Google 'poised to produce 3D imaging tablet'
A tablet computer capable of taking 3D images is set to be put into production by Google, according to reports.
The Wall Street Journal quoted sources close to the company as saying a run of 4,000 devices will be manufactured next month.
The tablet will have two rear-facing cameras and advanced imaging software - and will be shown off at the firm's forthcoming developers' conference.
Google has said it will not comment on "rumour and speculation".
But in March, Google showed off Project Tango, an effort to bring 3D technology to its handheld devices. A prototype smartphone had been given out to 200 developers to try out.
The technology makes use of infrared sensors to measure depth of surroundings.
While the ability to create 3D images with small devices is by no means a new technological feat, Google's strategy will be to harness the hardware to contribute to, among other things, its mapping effort.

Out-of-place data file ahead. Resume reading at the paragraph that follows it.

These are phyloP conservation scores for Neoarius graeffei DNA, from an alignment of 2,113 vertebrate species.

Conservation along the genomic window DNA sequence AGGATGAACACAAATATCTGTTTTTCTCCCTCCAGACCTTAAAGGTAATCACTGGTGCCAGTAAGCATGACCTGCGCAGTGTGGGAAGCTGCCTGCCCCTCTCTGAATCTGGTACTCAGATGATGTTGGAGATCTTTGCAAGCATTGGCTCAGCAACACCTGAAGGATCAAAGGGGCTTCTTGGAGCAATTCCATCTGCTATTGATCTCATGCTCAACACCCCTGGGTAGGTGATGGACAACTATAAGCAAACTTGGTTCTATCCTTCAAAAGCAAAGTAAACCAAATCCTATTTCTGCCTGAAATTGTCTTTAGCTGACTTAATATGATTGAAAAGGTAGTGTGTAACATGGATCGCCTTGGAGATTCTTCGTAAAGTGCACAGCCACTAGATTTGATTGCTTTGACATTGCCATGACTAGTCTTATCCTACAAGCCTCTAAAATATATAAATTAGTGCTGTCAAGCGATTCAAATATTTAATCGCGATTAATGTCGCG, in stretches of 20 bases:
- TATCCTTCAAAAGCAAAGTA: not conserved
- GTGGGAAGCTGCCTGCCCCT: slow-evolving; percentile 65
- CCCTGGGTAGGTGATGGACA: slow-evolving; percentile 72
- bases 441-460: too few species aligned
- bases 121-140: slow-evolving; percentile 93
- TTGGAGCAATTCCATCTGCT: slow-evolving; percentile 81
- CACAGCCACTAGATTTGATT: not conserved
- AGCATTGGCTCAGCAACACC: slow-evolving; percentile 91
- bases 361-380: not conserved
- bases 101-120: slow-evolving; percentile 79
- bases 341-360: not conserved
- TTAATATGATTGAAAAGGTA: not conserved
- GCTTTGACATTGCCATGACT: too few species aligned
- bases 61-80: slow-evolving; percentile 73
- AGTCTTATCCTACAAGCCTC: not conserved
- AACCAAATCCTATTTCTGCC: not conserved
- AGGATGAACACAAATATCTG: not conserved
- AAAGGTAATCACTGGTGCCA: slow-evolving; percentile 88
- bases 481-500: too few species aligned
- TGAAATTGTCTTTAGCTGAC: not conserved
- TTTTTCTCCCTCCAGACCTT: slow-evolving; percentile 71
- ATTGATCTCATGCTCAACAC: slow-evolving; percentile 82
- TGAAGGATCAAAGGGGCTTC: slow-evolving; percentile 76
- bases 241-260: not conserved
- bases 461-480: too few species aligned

For instance, the devices could be used to create quickly a 3D map of indoor environments.
Virtual reality race
According to the Wall Street Journal, the 3D tablet will be shown off at Google's annual developers' conference at the end of June.
As it did with the Google Glass eyewear product, it is expected the firm will allow a select number of developers and engineers to experiment with the technology before a consumer launch is planned.
Although still a relatively minor industry, the race to create the "killer app" for building and viewing virtual reality environments is building apace.
In March, Facebook swooped in on a $2bn (£1.2bn) deal for Oculus VR, a company making a virtual reality headset.
A mini-site for Project Tango has highlighted a few of the firm's plans in the area.
"Project Tango is an attempt to create a mobile device unlike like any other," the site explains.
"A mobile device that shares our sense of space and movement, that understands and perceives the world the same way we do."
In the past few years, devices able to view and create 3D images have made it to market, but suffered heavily from a lack of consumer interest, said Jack Kent, an analyst at IHS.
"If Google really pushes it, that might change the dynamics of the market," he told the BBC.